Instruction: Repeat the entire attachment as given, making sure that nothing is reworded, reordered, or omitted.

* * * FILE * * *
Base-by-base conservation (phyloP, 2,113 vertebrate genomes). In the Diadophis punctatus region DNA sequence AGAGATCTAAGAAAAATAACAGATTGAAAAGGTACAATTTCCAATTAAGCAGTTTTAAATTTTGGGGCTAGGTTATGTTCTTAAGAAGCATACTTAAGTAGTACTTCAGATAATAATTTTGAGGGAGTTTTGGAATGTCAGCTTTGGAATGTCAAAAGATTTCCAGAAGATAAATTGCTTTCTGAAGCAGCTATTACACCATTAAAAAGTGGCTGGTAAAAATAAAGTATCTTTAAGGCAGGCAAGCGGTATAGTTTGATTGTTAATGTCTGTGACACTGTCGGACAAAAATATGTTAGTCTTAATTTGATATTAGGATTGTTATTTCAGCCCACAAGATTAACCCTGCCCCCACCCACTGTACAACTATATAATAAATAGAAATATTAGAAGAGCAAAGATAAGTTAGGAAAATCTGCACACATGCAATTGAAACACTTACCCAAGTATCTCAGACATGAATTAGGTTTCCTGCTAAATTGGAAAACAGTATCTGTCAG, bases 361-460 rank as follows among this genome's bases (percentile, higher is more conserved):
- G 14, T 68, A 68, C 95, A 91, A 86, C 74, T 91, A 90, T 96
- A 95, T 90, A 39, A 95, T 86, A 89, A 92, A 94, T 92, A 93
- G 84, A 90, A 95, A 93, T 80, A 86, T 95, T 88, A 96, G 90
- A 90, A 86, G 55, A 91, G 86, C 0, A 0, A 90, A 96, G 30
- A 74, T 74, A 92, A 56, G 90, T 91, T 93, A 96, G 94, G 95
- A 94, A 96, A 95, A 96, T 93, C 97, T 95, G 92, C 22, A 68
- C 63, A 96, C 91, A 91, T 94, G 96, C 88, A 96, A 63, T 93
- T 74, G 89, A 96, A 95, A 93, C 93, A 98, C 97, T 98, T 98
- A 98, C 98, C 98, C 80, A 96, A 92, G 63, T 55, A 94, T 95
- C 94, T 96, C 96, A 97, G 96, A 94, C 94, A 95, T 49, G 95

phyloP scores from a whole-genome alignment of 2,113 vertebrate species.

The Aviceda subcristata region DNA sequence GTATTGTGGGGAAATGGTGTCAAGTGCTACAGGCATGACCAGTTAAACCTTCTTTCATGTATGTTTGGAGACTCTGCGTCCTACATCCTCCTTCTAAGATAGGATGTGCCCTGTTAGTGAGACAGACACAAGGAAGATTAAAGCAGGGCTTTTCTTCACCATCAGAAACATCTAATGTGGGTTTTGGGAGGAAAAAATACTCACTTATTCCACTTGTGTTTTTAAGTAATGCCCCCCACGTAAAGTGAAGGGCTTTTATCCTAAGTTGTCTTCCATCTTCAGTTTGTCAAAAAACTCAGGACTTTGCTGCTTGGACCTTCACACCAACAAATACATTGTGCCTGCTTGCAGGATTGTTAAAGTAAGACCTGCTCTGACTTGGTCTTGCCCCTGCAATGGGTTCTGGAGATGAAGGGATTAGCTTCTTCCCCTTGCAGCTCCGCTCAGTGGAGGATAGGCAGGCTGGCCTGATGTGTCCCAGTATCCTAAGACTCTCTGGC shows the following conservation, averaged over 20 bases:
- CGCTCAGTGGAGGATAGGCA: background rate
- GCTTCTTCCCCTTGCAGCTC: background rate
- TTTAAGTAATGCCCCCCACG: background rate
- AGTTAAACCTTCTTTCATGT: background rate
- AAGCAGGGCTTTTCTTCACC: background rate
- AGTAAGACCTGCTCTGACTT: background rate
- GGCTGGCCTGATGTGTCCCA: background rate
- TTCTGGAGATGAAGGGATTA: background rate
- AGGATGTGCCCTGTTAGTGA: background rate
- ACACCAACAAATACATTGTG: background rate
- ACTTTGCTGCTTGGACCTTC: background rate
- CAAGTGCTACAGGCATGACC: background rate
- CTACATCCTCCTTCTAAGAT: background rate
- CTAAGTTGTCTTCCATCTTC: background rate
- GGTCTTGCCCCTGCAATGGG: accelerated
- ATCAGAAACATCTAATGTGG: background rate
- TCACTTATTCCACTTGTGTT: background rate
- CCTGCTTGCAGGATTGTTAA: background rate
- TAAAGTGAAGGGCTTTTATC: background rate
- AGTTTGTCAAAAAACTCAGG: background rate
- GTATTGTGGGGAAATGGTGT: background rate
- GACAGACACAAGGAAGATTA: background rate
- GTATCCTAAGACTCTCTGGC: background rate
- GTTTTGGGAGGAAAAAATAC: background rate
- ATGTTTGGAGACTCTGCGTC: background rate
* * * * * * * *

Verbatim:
Base-by-base conservation (phyloP, 2,113 vertebrate genomes). In the Diadophis punctatus region DNA sequence AGAGATCTAAGAAAAATAACAGATTGAAAAGGTACAATTTCCAATTAAGCAGTTTTAAATTTTGGGGCTAGGTTATGTTCTTAAGAAGCATACTTAAGTAGTACTTCAGATAATAATTTTGAGGGAGTTTTGGAATGTCAGCTTTGGAATGTCAAAAGATTTCCAGAAGATAAATTGCTTTCTGAAGCAGCTATTACACCATTAAAAAGTGGCTGGTAAAAATAAAGTATCTTTAAGGCAGGCAAGCGGTATAGTTTGATTGTTAATGTCTGTGACACTGTCGGACAAAAATATGTTAGTCTTAATTTGATATTAGGATTGTTATTTCAGCCCACAAGATTAACCCTGCCCCCACCCACTGTACAACTATATAATAAATAGAAATATTAGAAGAGCAAAGATAAGTTAGGAAAATCTGCACACATGCAATTGAAACACTTACCCAAGTATCTCAGACATGAATTAGGTTTCCTGCTAAATTGGAAAACAGTATCTGTCAG, bases 361-460 rank as follows among this genome's bases (percentile, higher is more conserved):
- G 14, T 68, A 68, C 95, A 91, A 86, C 74, T 91, A 90, T 96
- A 95, T 90, A 39, A 95, T 86, A 89, A 92, A 94, T 92, A 93
- G 84, A 90, A 95, A 93, T 80, A 86, T 95, T 88, A 96, G 90
- A 90, A 86, G 55, A 91, G 86, C 0, A 0, A 90, A 96, G 30
- A 74, T 74, A 92, A 56, G 90, T 91, T 93, A 96, G 94, G 95
- A 94, A 96, A 95, A 96, T 93, C 97, T 95, G 92, C 22, A 68
- C 63, A 96, C 91, A 91, T 94, G 96, C 88, A 96, A 63, T 93
- T 74, G 89, A 96, A 95, A 93, C 93, A 98, C 97, T 98, T 98
- A 98, C 98, C 98, C 80, A 96, A 92, G 63, T 55, A 94, T 95
- C 94, T 96, C 96, A 97, G 96, A 94, C 94, A 95, T 49, G 95

phyloP scores from a whole-genome alignment of 2,113 vertebrate species.

The Aviceda subcristata region DNA sequence GTATTGTGGGGAAATGGTGTCAAGTGCTACAGGCATGACCAGTTAAACCTTCTTTCATGTATGTTTGGAGACTCTGCGTCCTACATCCTCCTTCTAAGATAGGATGTGCCCTGTTAGTGAGACAGACACAAGGAAGATTAAAGCAGGGCTTTTCTTCACCATCAGAAACATCTAATGTGGGTTTTGGGAGGAAAAAATACTCACTTATTCCACTTGTGTTTTTAAGTAATGCCCCCCACGTAAAGTGAAGGGCTTTTATCCTAAGTTGTCTTCCATCTTCAGTTTGTCAAAAAACTCAGGACTTTGCTGCTTGGACCTTCACACCAACAAATACATTGTGCCTGCTTGCAGGATTGTTAAAGTAAGACCTGCTCTGACTTGGTCTTGCCCCTGCAATGGGTTCTGGAGATGAAGGGATTAGCTTCTTCCCCTTGCAGCTCCGCTCAGTGGAGGATAGGCAGGCTGGCCTGATGTGTCCCAGTATCCTAAGACTCTCTGGC shows the following conservation, averaged over 20 bases:
- CGCTCAGTGGAGGATAGGCA: background rate
- GCTTCTTCCCCTTGCAGCTC: background rate
- TTTAAGTAATGCCCCCCACG: background rate
- AGTTAAACCTTCTTTCATGT: background rate
- AAGCAGGGCTTTTCTTCACC: background rate
- AGTAAGACCTGCTCTGACTT: background rate
- GGCTGGCCTGATGTGTCCCA: background rate
- TTCTGGAGATGAAGGGATTA: background rate
- AGGATGTGCCCTGTTAGTGA: background rate
- ACACCAACAAATACATTGTG: background rate
- ACTTTGCTGCTTGGACCTTC: background rate
- CAAGTGCTACAGGCATGACC: background rate
- CTACATCCTCCTTCTAAGAT: background rate
- CTAAGTTGTCTTCCATCTTC: background rate
- GGTCTTGCCCCTGCAATGGG: accelerated
- ATCAGAAACATCTAATGTGG: background rate
- TCACTTATTCCACTTGTGTT: background rate
- CCTGCTTGCAGGATTGTTAA: background rate
- TAAAGTGAAGGGCTTTTATC: background rate
- AGTTTGTCAAAAAACTCAGG: background rate
- GTATTGTGGGGAAATGGTGT: background rate
- GACAGACACAAGGAAGATTA: background rate
- GTATCCTAAGACTCTCTGGC: background rate
- GTTTTGGGAGGAAAAAATAC: background rate
- ATGTTTGGAGACTCTGCGTC: background rate